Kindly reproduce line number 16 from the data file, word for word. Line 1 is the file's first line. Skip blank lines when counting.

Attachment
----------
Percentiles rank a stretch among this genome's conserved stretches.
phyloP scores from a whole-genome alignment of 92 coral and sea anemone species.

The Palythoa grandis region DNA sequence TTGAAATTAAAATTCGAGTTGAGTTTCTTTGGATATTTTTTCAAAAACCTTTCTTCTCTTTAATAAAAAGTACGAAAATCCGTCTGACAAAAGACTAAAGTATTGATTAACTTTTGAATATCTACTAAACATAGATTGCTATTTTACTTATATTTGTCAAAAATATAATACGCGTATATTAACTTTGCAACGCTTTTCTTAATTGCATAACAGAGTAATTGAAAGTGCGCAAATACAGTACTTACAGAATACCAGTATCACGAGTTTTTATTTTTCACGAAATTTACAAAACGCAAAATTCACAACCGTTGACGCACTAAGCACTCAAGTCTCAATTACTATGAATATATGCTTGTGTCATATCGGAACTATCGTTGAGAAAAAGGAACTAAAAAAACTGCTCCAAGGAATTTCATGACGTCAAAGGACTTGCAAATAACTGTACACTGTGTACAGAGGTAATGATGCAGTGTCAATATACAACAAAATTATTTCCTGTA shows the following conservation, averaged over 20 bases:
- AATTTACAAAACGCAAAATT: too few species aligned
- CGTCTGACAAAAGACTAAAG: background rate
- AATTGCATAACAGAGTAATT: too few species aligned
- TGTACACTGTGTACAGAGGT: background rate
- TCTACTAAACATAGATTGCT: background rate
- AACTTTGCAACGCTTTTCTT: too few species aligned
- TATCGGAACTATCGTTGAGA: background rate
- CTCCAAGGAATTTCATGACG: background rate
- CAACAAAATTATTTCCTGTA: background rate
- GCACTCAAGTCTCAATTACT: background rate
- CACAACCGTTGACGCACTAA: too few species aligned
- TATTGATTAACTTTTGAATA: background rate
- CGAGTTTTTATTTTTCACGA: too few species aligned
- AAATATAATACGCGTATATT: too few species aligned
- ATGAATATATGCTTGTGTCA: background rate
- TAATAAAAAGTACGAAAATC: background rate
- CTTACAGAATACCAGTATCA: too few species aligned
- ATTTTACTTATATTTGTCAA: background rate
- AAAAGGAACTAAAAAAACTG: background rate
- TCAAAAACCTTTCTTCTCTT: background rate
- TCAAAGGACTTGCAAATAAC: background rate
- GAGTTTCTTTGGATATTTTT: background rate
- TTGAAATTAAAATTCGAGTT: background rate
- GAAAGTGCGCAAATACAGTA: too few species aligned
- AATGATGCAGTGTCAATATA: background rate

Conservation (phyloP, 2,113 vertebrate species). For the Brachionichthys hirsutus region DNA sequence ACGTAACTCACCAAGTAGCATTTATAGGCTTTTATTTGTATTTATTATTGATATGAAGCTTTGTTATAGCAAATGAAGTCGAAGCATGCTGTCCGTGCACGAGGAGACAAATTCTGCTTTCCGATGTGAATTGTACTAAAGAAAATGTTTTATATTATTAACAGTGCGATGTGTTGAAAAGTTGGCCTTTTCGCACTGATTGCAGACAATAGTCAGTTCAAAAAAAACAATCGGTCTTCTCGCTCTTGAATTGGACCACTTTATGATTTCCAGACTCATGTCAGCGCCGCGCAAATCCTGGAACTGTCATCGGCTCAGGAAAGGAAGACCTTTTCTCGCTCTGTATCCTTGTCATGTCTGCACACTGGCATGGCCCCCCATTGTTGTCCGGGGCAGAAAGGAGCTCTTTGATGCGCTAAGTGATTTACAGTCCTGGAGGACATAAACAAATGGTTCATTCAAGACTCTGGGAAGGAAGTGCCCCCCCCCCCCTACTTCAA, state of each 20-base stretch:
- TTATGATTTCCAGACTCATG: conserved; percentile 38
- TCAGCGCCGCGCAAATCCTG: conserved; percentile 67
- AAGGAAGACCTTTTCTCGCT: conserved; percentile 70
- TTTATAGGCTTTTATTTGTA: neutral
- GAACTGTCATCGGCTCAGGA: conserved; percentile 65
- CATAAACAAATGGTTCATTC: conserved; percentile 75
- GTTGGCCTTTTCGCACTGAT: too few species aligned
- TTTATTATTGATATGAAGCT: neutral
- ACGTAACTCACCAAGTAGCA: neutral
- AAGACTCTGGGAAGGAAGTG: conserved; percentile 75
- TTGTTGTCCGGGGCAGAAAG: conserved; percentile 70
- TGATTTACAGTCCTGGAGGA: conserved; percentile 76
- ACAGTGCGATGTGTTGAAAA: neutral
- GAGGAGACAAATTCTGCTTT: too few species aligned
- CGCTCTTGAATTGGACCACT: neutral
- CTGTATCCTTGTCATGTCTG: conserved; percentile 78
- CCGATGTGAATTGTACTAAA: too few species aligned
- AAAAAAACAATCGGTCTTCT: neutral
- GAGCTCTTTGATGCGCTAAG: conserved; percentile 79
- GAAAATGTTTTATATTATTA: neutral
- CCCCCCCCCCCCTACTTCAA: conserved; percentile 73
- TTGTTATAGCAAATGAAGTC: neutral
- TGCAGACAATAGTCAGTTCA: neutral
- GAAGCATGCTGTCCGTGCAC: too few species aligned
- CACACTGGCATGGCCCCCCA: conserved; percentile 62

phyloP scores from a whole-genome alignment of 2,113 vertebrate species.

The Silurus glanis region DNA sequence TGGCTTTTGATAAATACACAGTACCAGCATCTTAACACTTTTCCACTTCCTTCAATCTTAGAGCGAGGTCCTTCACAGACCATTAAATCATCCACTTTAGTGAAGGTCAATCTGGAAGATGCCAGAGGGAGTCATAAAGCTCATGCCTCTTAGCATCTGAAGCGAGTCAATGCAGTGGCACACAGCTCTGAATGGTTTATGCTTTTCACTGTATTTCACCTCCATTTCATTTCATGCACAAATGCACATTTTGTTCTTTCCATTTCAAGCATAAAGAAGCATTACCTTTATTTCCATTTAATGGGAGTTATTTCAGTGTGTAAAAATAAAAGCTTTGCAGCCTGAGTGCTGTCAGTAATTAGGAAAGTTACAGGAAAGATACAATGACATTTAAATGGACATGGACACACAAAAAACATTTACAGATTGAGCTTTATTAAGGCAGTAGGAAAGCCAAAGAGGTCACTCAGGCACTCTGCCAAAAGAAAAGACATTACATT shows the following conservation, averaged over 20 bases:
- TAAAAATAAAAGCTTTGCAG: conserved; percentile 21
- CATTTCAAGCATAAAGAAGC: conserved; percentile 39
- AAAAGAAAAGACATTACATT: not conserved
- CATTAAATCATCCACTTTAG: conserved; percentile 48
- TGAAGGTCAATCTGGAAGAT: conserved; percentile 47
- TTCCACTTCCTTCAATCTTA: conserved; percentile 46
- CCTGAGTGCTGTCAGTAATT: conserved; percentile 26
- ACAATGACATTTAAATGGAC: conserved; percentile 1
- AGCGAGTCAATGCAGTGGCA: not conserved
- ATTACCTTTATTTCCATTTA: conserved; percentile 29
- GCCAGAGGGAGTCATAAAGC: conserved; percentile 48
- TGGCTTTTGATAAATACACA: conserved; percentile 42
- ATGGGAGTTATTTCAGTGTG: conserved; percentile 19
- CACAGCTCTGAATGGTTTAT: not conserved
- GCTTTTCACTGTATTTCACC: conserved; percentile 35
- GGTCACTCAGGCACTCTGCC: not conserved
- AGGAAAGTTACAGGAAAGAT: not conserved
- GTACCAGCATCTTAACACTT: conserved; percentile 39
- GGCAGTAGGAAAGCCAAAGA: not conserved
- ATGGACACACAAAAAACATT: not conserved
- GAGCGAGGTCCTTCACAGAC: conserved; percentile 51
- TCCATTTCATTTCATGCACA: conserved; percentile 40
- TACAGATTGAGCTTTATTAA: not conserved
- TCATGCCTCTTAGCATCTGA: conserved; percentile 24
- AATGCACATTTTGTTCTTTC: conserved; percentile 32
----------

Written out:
- CGAGTTTTTATTTTTCACGA: too few species aligned